Banu and Batu’s progress has not been without its problems, however. Despite running their family business now for over 20 years they have had some run-ins with the local marina next door, who have only been here for five years. When Banu told me of the bribes Ece Marina have been offering her in order to close her down, I was disgusted.
My last weekend, however, was marred somewhat by a couple of idiots I met in the bar on Friday. New boat owners hailing from Essex and London they had nothing good to say about the sailing community. Or Turks for that matter. I sat and listened as they slagged off Turkish workers for being lazy, and yotties who help each other only for personal gain. Eh?
I only have one page to document the many, many things Susann does! From chartering to exporting generators, from motorbikes to oriental dancing, Susann takes multi-tasking to the extreme. After interviewing her I now understand why some people have 27 hour clocks by their bed. This girl does it all……..
Now I wouldn’t want you to think that we’ve been up to nothing but do-gooding these past weeks… Those of you that know us will be relieved to hear that there has been the usual amount of getting-up-to-mischief and having fun too! Now, where to start?
Finally, after weeks of preparing his boat for a solo voyage down the Red Sea and into the Indian Ocean at a difficult time of the year, Sam recruited a new crew member! Poppy, of s/y ‘Free’, agreed to join Sam for the majority of the journey. Poppy writes beautifully and contributes to the progress log, as well as helping Sam through a difficult journey. As I write this they have passed through the Suez Canal and already sent a number of updates and pictures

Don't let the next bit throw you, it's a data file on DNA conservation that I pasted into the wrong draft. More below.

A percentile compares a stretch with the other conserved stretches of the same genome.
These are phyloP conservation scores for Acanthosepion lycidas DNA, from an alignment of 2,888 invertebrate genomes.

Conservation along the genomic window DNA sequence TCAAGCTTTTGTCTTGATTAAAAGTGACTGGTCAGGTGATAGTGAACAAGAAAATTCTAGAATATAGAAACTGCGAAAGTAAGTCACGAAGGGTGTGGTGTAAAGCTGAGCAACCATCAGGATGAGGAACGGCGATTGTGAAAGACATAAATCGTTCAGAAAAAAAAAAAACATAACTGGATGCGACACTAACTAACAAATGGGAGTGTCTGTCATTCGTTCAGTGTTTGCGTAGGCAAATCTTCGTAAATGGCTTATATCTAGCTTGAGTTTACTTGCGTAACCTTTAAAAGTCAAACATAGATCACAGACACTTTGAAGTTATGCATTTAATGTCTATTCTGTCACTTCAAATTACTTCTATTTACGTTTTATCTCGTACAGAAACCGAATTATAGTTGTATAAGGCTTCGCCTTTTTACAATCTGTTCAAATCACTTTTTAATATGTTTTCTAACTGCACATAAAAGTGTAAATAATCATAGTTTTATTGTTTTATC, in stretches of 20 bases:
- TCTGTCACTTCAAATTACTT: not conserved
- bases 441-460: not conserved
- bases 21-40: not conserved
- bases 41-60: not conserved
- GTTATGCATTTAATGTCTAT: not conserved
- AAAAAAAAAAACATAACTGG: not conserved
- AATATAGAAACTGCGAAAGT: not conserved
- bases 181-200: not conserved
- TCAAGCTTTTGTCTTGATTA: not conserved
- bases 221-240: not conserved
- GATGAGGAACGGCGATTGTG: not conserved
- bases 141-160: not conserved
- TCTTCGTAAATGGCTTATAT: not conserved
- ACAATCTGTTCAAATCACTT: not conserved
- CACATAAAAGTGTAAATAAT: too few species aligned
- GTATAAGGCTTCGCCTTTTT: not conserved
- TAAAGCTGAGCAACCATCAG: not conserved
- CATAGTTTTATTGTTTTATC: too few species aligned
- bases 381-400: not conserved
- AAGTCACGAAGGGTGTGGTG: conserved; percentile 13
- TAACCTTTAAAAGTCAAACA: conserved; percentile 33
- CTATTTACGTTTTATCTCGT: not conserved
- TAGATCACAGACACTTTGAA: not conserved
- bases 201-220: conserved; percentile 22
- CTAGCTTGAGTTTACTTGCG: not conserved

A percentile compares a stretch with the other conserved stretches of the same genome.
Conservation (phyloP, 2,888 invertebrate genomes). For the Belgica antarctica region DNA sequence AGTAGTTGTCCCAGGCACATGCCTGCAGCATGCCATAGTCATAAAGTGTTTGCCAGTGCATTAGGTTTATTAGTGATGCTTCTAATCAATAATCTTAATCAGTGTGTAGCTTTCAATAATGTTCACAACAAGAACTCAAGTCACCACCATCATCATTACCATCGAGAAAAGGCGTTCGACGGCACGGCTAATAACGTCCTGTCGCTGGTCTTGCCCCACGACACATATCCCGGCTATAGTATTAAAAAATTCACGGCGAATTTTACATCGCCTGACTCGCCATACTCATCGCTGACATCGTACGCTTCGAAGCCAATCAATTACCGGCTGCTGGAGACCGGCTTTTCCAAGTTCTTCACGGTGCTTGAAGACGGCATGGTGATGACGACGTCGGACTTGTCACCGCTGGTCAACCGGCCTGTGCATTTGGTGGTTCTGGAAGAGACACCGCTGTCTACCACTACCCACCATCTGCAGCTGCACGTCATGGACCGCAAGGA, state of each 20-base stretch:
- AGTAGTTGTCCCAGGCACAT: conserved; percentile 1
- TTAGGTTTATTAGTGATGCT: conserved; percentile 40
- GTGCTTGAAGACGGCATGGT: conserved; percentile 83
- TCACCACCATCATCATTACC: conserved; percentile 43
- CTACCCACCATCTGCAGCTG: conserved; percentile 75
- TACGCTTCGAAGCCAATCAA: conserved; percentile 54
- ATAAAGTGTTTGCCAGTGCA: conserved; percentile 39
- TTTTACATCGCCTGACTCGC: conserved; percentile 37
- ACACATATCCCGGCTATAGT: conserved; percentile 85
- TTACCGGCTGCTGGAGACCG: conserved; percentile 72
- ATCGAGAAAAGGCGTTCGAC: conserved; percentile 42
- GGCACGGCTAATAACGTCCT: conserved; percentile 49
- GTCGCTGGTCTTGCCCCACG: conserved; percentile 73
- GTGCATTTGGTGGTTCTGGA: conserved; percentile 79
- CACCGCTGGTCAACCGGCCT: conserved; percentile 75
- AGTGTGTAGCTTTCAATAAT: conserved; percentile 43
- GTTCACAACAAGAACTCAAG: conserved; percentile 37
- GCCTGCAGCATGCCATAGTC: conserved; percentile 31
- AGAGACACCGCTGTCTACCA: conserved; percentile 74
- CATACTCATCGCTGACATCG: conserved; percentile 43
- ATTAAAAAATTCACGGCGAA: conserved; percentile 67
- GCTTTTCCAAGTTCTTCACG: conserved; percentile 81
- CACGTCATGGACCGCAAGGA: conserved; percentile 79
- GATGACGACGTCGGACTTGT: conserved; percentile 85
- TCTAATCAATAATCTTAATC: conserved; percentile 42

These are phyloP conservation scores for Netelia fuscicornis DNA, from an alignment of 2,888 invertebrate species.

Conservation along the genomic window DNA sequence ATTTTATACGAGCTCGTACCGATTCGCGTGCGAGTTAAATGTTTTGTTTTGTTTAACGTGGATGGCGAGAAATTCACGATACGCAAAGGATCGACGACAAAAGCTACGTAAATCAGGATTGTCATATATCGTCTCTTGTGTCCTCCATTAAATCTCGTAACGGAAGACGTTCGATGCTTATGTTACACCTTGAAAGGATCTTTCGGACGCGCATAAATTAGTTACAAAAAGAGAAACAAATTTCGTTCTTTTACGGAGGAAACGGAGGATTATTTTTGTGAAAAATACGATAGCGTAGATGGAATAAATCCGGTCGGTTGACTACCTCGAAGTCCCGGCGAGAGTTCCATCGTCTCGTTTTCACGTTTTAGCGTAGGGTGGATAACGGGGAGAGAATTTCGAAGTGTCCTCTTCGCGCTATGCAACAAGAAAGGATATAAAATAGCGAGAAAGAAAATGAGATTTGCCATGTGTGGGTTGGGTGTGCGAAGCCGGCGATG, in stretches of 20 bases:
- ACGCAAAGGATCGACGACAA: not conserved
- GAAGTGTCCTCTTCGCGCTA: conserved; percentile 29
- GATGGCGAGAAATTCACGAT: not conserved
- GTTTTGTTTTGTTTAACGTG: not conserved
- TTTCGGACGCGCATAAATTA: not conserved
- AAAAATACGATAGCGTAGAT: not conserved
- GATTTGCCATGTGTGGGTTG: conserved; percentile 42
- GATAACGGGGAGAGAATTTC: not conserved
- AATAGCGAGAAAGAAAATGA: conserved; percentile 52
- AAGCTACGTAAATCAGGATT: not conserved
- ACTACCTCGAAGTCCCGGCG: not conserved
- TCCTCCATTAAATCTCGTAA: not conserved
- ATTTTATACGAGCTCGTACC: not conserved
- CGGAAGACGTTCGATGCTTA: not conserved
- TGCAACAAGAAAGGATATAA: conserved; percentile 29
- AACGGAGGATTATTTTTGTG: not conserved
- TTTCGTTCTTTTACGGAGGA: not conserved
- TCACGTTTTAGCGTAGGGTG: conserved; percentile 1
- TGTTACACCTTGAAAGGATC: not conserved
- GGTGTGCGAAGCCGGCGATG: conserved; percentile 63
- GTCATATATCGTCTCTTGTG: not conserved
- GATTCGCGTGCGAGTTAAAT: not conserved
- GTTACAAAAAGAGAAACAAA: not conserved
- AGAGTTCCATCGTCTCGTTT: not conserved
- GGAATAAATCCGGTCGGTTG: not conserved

After one month of going live the site has received over 250 pledges, been translated into French, received 40,000 hits (or 4,000 unique users) and will be translated into German, Turkish and possibly Spanish. If you would like to get involved in translating into a language, please do get in touch with us.
Sam, bless him, had only expected five or ten people to turn up and really hadn’t prepared himself to explain why he was doing what he was doing in front of so many people. He moved the audience with his story and had to field some difficult questions. Some were uncertain of the whole point of Sam’s quest, which, in simple terms, was to bring about awareness of the Chagossian’s plight and eventually help get some Chagossian’s back to their islands.
I lowered myself down the companion-way and eased myself into what could only be described as a log cabin. Every bit of the boat was covered in reclaimed wood and other materials. The shelves came from his home in Devon and the stove had been chucked out as trash. The centre-piece, however, was the compression post (the post that follows the mast down into the boat). It was a piece of English oak that was to be used for a wooden boat reconstruction project that had fallen on hard times.
By the end of the weekend the grand total raised was $1500, which went to the Turkish national charity, Ozel Olimyatlar, which helps young people with learning disabilities to take part in organised Olympic sports (see the yellow box for more information on the charity). Proof that whilst we swan around in our expensive yachts, living an enviable and carefree lifestyle, some of us can still show a bit of humility and compassion.
So a chance meeting with one man and his boat changed everything. It changed our future plans as sailors. It created a crossroads at which we would normally have gone one way, but have chosen to go the other. You know what I mean: one of those rare occasions which you look back on as being a significant moment in your life.